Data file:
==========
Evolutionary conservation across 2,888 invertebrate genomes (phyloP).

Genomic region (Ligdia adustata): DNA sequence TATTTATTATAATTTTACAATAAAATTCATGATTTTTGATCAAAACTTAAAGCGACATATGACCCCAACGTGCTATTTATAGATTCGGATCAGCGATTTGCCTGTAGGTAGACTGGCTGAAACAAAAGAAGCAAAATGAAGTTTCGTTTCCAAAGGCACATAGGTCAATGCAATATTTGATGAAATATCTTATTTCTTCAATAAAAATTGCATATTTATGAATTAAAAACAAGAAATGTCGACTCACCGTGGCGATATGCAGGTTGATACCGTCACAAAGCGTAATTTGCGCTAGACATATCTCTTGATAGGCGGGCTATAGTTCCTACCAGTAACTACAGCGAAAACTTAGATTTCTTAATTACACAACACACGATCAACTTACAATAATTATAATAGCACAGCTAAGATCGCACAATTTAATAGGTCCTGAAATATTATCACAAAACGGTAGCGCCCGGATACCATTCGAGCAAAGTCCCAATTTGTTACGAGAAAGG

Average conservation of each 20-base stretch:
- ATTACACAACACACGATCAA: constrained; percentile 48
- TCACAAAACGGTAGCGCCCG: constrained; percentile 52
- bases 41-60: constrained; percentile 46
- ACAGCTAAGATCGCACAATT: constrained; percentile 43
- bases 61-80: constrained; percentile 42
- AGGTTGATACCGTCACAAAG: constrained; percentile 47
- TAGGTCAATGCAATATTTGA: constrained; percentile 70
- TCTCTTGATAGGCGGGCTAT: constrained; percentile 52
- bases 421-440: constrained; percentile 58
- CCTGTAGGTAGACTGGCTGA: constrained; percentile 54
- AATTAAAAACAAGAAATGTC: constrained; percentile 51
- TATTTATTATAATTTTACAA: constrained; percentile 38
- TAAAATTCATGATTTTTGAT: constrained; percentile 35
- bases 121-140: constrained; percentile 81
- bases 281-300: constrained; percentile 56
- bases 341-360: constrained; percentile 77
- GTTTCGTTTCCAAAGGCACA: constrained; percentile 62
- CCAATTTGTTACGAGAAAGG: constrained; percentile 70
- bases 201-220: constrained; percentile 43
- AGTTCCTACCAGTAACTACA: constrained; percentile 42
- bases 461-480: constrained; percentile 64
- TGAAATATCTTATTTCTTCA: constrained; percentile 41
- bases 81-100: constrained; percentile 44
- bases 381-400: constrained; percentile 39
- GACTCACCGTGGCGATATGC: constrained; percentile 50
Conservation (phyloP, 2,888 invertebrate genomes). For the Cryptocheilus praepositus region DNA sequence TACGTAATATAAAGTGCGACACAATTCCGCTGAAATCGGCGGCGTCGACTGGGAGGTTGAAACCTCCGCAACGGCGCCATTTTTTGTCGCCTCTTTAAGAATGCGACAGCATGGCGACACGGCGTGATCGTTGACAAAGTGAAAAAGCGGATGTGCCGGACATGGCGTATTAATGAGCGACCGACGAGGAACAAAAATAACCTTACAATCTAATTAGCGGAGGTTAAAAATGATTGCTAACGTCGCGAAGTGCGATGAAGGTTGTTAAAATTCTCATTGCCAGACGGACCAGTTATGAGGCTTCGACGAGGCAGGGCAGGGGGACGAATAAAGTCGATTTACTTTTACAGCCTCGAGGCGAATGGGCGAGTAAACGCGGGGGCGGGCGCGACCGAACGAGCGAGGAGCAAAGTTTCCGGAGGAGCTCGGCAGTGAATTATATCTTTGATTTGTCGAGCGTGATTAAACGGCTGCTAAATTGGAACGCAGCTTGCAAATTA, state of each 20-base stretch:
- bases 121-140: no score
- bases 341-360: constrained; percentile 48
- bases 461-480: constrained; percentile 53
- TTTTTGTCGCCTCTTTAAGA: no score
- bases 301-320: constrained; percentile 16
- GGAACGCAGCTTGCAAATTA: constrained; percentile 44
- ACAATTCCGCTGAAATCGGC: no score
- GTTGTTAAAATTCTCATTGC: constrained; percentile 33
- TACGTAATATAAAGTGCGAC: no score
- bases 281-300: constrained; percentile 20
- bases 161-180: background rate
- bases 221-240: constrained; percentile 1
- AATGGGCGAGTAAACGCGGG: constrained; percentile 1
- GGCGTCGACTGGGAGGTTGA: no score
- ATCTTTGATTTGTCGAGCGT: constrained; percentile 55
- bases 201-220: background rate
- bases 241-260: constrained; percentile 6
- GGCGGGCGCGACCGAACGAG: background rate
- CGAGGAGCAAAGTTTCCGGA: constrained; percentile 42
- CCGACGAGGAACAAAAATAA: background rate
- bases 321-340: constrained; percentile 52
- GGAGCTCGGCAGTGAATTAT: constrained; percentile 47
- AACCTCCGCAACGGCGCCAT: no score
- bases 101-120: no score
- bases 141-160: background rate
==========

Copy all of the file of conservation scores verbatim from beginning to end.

Evolutionary conservation across 2,888 invertebrate genomes (phyloP).

Genomic region (Ligdia adustata): DNA sequence TATTTATTATAATTTTACAATAAAATTCATGATTTTTGATCAAAACTTAAAGCGACATATGACCCCAACGTGCTATTTATAGATTCGGATCAGCGATTTGCCTGTAGGTAGACTGGCTGAAACAAAAGAAGCAAAATGAAGTTTCGTTTCCAAAGGCACATAGGTCAATGCAATATTTGATGAAATATCTTATTTCTTCAATAAAAATTGCATATTTATGAATTAAAAACAAGAAATGTCGACTCACCGTGGCGATATGCAGGTTGATACCGTCACAAAGCGTAATTTGCGCTAGACATATCTCTTGATAGGCGGGCTATAGTTCCTACCAGTAACTACAGCGAAAACTTAGATTTCTTAATTACACAACACACGATCAACTTACAATAATTATAATAGCACAGCTAAGATCGCACAATTTAATAGGTCCTGAAATATTATCACAAAACGGTAGCGCCCGGATACCATTCGAGCAAAGTCCCAATTTGTTACGAGAAAGG

Average conservation of each 20-base stretch:
- ATTACACAACACACGATCAA: constrained; percentile 48
- TCACAAAACGGTAGCGCCCG: constrained; percentile 52
- bases 41-60: constrained; percentile 46
- ACAGCTAAGATCGCACAATT: constrained; percentile 43
- bases 61-80: constrained; percentile 42
- AGGTTGATACCGTCACAAAG: constrained; percentile 47
- TAGGTCAATGCAATATTTGA: constrained; percentile 70
- TCTCTTGATAGGCGGGCTAT: constrained; percentile 52
- bases 421-440: constrained; percentile 58
- CCTGTAGGTAGACTGGCTGA: constrained; percentile 54
- AATTAAAAACAAGAAATGTC: constrained; percentile 51
- TATTTATTATAATTTTACAA: constrained; percentile 38
- TAAAATTCATGATTTTTGAT: constrained; percentile 35
- bases 121-140: constrained; percentile 81
- bases 281-300: constrained; percentile 56
- bases 341-360: constrained; percentile 77
- GTTTCGTTTCCAAAGGCACA: constrained; percentile 62
- CCAATTTGTTACGAGAAAGG: constrained; percentile 70
- bases 201-220: constrained; percentile 43
- AGTTCCTACCAGTAACTACA: constrained; percentile 42
- bases 461-480: constrained; percentile 64
- TGAAATATCTTATTTCTTCA: constrained; percentile 41
- bases 81-100: constrained; percentile 44
- bases 381-400: constrained; percentile 39
- GACTCACCGTGGCGATATGC: constrained; percentile 50
Conservation (phyloP, 2,888 invertebrate genomes). For the Cryptocheilus praepositus region DNA sequence TACGTAATATAAAGTGCGACACAATTCCGCTGAAATCGGCGGCGTCGACTGGGAGGTTGAAACCTCCGCAACGGCGCCATTTTTTGTCGCCTCTTTAAGAATGCGACAGCATGGCGACACGGCGTGATCGTTGACAAAGTGAAAAAGCGGATGTGCCGGACATGGCGTATTAATGAGCGACCGACGAGGAACAAAAATAACCTTACAATCTAATTAGCGGAGGTTAAAAATGATTGCTAACGTCGCGAAGTGCGATGAAGGTTGTTAAAATTCTCATTGCCAGACGGACCAGTTATGAGGCTTCGACGAGGCAGGGCAGGGGGACGAATAAAGTCGATTTACTTTTACAGCCTCGAGGCGAATGGGCGAGTAAACGCGGGGGCGGGCGCGACCGAACGAGCGAGGAGCAAAGTTTCCGGAGGAGCTCGGCAGTGAATTATATCTTTGATTTGTCGAGCGTGATTAAACGGCTGCTAAATTGGAACGCAGCTTGCAAATTA, state of each 20-base stretch:
- bases 121-140: no score
- bases 341-360: constrained; percentile 48
- bases 461-480: constrained; percentile 53
- TTTTTGTCGCCTCTTTAAGA: no score
- bases 301-320: constrained; percentile 16
- GGAACGCAGCTTGCAAATTA: constrained; percentile 44
- ACAATTCCGCTGAAATCGGC: no score
- GTTGTTAAAATTCTCATTGC: constrained; percentile 33
- TACGTAATATAAAGTGCGAC: no score
- bases 281-300: constrained; percentile 20
- bases 161-180: background rate
- bases 221-240: constrained; percentile 1
- AATGGGCGAGTAAACGCGGG: constrained; percentile 1
- GGCGTCGACTGGGAGGTTGA: no score
- ATCTTTGATTTGTCGAGCGT: constrained; percentile 55
- bases 201-220: background rate
- bases 241-260: constrained; percentile 6
- GGCGGGCGCGACCGAACGAG: background rate
- CGAGGAGCAAAGTTTCCGGA: constrained; percentile 42
- CCGACGAGGAACAAAAATAA: background rate
- bases 321-340: constrained; percentile 52
- GGAGCTCGGCAGTGAATTAT: constrained; percentile 47
- AACCTCCGCAACGGCGCCAT: no score
- bases 101-120: no score
- bases 141-160: background rate